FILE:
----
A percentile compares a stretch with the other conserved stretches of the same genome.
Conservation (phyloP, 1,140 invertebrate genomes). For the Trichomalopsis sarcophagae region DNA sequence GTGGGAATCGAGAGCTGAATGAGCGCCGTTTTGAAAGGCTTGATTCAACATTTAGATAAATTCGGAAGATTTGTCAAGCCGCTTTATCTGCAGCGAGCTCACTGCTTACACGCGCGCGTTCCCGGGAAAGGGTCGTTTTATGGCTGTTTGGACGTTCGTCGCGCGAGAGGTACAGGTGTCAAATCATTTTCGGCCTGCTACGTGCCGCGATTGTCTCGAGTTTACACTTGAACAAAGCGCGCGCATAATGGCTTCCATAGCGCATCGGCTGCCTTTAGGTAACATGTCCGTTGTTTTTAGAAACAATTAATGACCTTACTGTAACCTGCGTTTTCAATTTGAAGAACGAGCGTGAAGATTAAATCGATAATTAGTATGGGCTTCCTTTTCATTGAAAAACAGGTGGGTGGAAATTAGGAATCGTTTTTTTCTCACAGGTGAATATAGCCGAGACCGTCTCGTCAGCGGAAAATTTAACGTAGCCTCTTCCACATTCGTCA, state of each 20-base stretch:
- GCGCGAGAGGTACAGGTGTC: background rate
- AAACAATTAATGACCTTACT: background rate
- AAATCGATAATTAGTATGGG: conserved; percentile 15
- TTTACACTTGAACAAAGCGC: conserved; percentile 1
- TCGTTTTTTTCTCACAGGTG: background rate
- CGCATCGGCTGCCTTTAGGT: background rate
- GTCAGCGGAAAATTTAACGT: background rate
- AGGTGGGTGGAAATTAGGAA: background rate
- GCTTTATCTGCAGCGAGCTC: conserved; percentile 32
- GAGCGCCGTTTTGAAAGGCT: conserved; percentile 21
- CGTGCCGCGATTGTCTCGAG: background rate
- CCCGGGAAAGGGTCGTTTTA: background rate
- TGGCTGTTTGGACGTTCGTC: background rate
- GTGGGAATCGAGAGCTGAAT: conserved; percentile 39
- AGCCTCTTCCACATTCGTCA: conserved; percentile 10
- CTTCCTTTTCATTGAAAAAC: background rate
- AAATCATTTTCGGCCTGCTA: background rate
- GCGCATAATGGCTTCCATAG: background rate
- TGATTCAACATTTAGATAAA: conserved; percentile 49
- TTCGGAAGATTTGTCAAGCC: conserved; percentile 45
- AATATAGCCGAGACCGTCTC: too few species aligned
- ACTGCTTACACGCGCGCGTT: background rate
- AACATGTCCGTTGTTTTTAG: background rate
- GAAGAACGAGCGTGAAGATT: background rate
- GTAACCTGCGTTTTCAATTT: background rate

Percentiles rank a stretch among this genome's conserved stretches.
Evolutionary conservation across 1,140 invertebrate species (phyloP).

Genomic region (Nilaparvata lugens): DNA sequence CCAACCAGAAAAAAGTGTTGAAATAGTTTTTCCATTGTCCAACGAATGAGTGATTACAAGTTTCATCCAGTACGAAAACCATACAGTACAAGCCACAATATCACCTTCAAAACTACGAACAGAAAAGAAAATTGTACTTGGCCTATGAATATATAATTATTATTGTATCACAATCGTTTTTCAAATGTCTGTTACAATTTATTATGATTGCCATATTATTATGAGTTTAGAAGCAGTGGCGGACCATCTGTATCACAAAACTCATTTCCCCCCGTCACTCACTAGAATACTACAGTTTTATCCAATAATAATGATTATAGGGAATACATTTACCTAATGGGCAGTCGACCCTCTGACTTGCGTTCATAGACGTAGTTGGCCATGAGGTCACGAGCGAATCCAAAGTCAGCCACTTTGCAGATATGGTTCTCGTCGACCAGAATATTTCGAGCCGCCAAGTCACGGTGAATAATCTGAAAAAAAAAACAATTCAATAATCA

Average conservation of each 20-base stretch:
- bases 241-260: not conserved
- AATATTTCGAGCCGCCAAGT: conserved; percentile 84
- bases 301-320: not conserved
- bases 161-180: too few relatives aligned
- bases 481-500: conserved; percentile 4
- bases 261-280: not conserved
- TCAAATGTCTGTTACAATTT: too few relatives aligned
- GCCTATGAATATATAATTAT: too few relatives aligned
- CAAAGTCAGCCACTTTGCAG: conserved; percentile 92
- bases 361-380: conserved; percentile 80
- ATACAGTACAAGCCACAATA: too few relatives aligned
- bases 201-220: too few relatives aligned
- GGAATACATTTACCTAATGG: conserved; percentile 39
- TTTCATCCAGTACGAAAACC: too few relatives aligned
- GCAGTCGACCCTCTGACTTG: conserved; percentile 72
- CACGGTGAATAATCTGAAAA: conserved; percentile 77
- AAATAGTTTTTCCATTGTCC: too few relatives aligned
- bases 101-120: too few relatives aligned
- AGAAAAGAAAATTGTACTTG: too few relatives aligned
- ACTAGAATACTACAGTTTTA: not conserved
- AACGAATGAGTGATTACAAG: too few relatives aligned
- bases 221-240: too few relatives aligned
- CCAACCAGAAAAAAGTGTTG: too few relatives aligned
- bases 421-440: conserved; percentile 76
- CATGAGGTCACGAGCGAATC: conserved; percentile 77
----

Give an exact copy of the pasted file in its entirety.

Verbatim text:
A percentile compares a stretch with the other conserved stretches of the same genome.
Conservation (phyloP, 1,140 invertebrate genomes). For the Trichomalopsis sarcophagae region DNA sequence GTGGGAATCGAGAGCTGAATGAGCGCCGTTTTGAAAGGCTTGATTCAACATTTAGATAAATTCGGAAGATTTGTCAAGCCGCTTTATCTGCAGCGAGCTCACTGCTTACACGCGCGCGTTCCCGGGAAAGGGTCGTTTTATGGCTGTTTGGACGTTCGTCGCGCGAGAGGTACAGGTGTCAAATCATTTTCGGCCTGCTACGTGCCGCGATTGTCTCGAGTTTACACTTGAACAAAGCGCGCGCATAATGGCTTCCATAGCGCATCGGCTGCCTTTAGGTAACATGTCCGTTGTTTTTAGAAACAATTAATGACCTTACTGTAACCTGCGTTTTCAATTTGAAGAACGAGCGTGAAGATTAAATCGATAATTAGTATGGGCTTCCTTTTCATTGAAAAACAGGTGGGTGGAAATTAGGAATCGTTTTTTTCTCACAGGTGAATATAGCCGAGACCGTCTCGTCAGCGGAAAATTTAACGTAGCCTCTTCCACATTCGTCA, state of each 20-base stretch:
- GCGCGAGAGGTACAGGTGTC: background rate
- AAACAATTAATGACCTTACT: background rate
- AAATCGATAATTAGTATGGG: conserved; percentile 15
- TTTACACTTGAACAAAGCGC: conserved; percentile 1
- TCGTTTTTTTCTCACAGGTG: background rate
- CGCATCGGCTGCCTTTAGGT: background rate
- GTCAGCGGAAAATTTAACGT: background rate
- AGGTGGGTGGAAATTAGGAA: background rate
- GCTTTATCTGCAGCGAGCTC: conserved; percentile 32
- GAGCGCCGTTTTGAAAGGCT: conserved; percentile 21
- CGTGCCGCGATTGTCTCGAG: background rate
- CCCGGGAAAGGGTCGTTTTA: background rate
- TGGCTGTTTGGACGTTCGTC: background rate
- GTGGGAATCGAGAGCTGAAT: conserved; percentile 39
- AGCCTCTTCCACATTCGTCA: conserved; percentile 10
- CTTCCTTTTCATTGAAAAAC: background rate
- AAATCATTTTCGGCCTGCTA: background rate
- GCGCATAATGGCTTCCATAG: background rate
- TGATTCAACATTTAGATAAA: conserved; percentile 49
- TTCGGAAGATTTGTCAAGCC: conserved; percentile 45
- AATATAGCCGAGACCGTCTC: too few species aligned
- ACTGCTTACACGCGCGCGTT: background rate
- AACATGTCCGTTGTTTTTAG: background rate
- GAAGAACGAGCGTGAAGATT: background rate
- GTAACCTGCGTTTTCAATTT: background rate

Percentiles rank a stretch among this genome's conserved stretches.
Evolutionary conservation across 1,140 invertebrate species (phyloP).

Genomic region (Nilaparvata lugens): DNA sequence CCAACCAGAAAAAAGTGTTGAAATAGTTTTTCCATTGTCCAACGAATGAGTGATTACAAGTTTCATCCAGTACGAAAACCATACAGTACAAGCCACAATATCACCTTCAAAACTACGAACAGAAAAGAAAATTGTACTTGGCCTATGAATATATAATTATTATTGTATCACAATCGTTTTTCAAATGTCTGTTACAATTTATTATGATTGCCATATTATTATGAGTTTAGAAGCAGTGGCGGACCATCTGTATCACAAAACTCATTTCCCCCCGTCACTCACTAGAATACTACAGTTTTATCCAATAATAATGATTATAGGGAATACATTTACCTAATGGGCAGTCGACCCTCTGACTTGCGTTCATAGACGTAGTTGGCCATGAGGTCACGAGCGAATCCAAAGTCAGCCACTTTGCAGATATGGTTCTCGTCGACCAGAATATTTCGAGCCGCCAAGTCACGGTGAATAATCTGAAAAAAAAAACAATTCAATAATCA

Average conservation of each 20-base stretch:
- bases 241-260: not conserved
- AATATTTCGAGCCGCCAAGT: conserved; percentile 84
- bases 301-320: not conserved
- bases 161-180: too few relatives aligned
- bases 481-500: conserved; percentile 4
- bases 261-280: not conserved
- TCAAATGTCTGTTACAATTT: too few relatives aligned
- GCCTATGAATATATAATTAT: too few relatives aligned
- CAAAGTCAGCCACTTTGCAG: conserved; percentile 92
- bases 361-380: conserved; percentile 80
- ATACAGTACAAGCCACAATA: too few relatives aligned
- bases 201-220: too few relatives aligned
- GGAATACATTTACCTAATGG: conserved; percentile 39
- TTTCATCCAGTACGAAAACC: too few relatives aligned
- GCAGTCGACCCTCTGACTTG: conserved; percentile 72
- CACGGTGAATAATCTGAAAA: conserved; percentile 77
- AAATAGTTTTTCCATTGTCC: too few relatives aligned
- bases 101-120: too few relatives aligned
- AGAAAAGAAAATTGTACTTG: too few relatives aligned
- ACTAGAATACTACAGTTTTA: not conserved
- AACGAATGAGTGATTACAAG: too few relatives aligned
- bases 221-240: too few relatives aligned
- CCAACCAGAAAAAAGTGTTG: too few relatives aligned
- bases 421-440: conserved; percentile 76
- CATGAGGTCACGAGCGAATC: conserved; percentile 77